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Health and climate change time bomb

Monday, 31 March 2014

Health and climate change time bomb

Government representatives and scientists from the Intergovernmental Panel on Climate Change have released their climate impacts report today.

Despite demonstrating the severe impacts of climate change if countries do not act, the report also highlights health gains and moral justice if there is widespread societalaction to tackle climate change.

The report summarises the best expert evidence on climate change worldwide, including impacts on health. “Climate change is already contributing to disease andpremature death globally, with much worse to come”, says Dr Alexandra Macmillan of OraTaiao: The New Zealand Climate and Health Council. “There are definite andvery direct effects on health from shifting weather patterns and extreme temperatures.”

Factors that influence our health, including food availability, are being adversely affected as well. “Climate disruption in food production will have profound effects onpopulations who are already experiencing hunger,” notes Dr Macmillan. “New Zealand will not be immune to these effects – low income families will increasinglystruggle in the face of higher food prices. These effects will be felt most strongly by Maori, Pacific and lower socio economic groups, widening existing healthinjustice.”

“At the same time, we have exciting opportunities to make real progress for New Zealanders’ health and wellbeing right now with well-¬-planned policies that protectour climate and promote health and fairness ,” says Dr Macmillan. “Health gains include reductions in heart disease, cancer, obesity, Type 2 diabetes, respiratorydisease, motor vehicle injuries, musculoskeletal and other conditions, and improvements in mental health.”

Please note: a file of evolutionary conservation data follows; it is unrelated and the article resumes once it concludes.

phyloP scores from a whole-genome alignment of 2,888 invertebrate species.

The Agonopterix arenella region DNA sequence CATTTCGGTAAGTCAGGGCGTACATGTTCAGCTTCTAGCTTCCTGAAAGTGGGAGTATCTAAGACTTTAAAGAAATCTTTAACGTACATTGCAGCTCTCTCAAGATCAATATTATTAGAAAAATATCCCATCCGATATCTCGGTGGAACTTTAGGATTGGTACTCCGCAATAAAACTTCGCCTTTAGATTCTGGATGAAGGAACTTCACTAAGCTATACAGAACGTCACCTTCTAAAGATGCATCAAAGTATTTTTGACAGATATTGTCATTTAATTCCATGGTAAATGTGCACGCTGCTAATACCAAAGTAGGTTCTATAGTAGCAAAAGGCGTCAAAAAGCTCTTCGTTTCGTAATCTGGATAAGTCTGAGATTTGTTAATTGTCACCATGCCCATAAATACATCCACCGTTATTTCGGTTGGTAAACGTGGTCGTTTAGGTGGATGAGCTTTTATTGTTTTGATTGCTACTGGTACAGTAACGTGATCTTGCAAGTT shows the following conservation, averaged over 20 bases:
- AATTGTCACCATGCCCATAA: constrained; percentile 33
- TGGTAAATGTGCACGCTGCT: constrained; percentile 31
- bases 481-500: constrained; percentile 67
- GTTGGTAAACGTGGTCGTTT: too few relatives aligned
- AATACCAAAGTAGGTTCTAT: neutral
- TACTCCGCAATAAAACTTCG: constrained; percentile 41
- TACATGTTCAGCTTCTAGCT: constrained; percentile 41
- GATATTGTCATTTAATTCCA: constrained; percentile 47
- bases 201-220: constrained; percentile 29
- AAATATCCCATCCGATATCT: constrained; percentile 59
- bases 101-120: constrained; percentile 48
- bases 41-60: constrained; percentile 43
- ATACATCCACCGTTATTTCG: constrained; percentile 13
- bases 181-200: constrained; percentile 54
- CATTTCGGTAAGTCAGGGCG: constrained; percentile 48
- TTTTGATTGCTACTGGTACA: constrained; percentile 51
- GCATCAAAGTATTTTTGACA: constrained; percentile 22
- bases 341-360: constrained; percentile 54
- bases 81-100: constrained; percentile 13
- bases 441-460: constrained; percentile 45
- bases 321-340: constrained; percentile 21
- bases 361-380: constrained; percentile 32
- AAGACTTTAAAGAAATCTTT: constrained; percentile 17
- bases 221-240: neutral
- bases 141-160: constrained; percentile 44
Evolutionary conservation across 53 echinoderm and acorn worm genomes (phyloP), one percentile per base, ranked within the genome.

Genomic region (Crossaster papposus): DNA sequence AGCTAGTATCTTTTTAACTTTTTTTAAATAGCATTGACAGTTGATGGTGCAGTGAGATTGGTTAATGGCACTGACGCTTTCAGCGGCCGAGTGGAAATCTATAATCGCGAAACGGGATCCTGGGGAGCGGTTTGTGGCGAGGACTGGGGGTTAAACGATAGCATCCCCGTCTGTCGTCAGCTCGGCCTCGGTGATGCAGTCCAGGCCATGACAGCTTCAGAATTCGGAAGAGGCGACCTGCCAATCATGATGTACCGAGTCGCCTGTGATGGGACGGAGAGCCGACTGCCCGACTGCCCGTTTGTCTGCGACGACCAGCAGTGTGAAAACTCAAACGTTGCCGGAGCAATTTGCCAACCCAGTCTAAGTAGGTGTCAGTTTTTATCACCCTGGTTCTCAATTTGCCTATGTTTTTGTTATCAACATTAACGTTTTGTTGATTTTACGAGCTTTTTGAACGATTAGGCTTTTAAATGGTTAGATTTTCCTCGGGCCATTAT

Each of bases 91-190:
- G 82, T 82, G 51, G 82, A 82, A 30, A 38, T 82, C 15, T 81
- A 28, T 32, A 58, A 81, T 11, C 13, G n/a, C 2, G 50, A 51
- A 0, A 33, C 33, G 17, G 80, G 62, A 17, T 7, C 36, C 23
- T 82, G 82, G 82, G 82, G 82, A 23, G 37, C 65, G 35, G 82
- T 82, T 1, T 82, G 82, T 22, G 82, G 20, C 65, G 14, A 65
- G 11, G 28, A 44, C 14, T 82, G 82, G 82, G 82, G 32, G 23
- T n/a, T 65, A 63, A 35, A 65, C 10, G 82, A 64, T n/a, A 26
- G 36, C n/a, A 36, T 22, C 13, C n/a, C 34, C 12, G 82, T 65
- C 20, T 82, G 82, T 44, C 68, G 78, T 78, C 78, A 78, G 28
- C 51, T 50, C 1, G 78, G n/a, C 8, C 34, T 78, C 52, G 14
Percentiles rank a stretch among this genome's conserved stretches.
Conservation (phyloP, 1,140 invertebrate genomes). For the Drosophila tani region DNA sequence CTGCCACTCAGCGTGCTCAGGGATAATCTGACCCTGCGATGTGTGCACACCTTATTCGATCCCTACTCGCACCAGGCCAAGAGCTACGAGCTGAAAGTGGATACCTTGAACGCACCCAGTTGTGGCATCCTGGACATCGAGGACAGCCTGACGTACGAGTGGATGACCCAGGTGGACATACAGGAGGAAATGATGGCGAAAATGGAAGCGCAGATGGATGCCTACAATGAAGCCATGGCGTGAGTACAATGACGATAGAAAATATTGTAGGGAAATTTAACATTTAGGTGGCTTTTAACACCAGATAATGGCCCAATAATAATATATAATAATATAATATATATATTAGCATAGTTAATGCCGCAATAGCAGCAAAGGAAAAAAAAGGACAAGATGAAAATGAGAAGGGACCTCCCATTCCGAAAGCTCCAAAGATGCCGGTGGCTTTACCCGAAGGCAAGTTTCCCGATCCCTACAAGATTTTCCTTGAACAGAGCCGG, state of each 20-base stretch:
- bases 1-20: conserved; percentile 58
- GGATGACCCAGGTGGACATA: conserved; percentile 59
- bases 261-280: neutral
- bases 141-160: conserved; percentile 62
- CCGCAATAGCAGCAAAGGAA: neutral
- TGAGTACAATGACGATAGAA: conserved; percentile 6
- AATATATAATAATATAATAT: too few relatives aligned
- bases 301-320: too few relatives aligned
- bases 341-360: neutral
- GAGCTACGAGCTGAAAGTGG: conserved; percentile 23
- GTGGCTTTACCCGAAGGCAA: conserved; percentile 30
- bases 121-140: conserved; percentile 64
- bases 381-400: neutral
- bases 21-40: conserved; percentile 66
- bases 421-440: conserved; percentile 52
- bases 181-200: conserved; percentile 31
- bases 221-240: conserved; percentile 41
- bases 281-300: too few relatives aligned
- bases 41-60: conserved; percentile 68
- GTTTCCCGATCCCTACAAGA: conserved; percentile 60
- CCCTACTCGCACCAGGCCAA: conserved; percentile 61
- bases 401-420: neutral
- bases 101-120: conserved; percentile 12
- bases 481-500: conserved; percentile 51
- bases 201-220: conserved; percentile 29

“Making sure that every child in New Zealand lives in a warm, well-¬-insulated home would make a huge difference to hospital admissions for respiratory illnesses. Smartenergy subsidies for low income households could free limited income for healthier food while at the same time reducing climate risk.”

“In transport,” says Dr Macmillan, “low-¬-carbon travel (walking, cycling, scootering, skateboarding and public transport) improves physical activity, and reduces airpollution and road traffic injuries.”

The Council looks forward to promises of real progress on New Zealand’s most pressing health challenges for September’s election. “It’s 100% possible to reducecarbon emissions at the same time as increasing health and fairness. As we vote for our next government, let’s choose real progress towards a healthy, resilient and fairNew Zealand – not business-¬-as-¬-usual with awful consequences. ” says Dr Macmillan.


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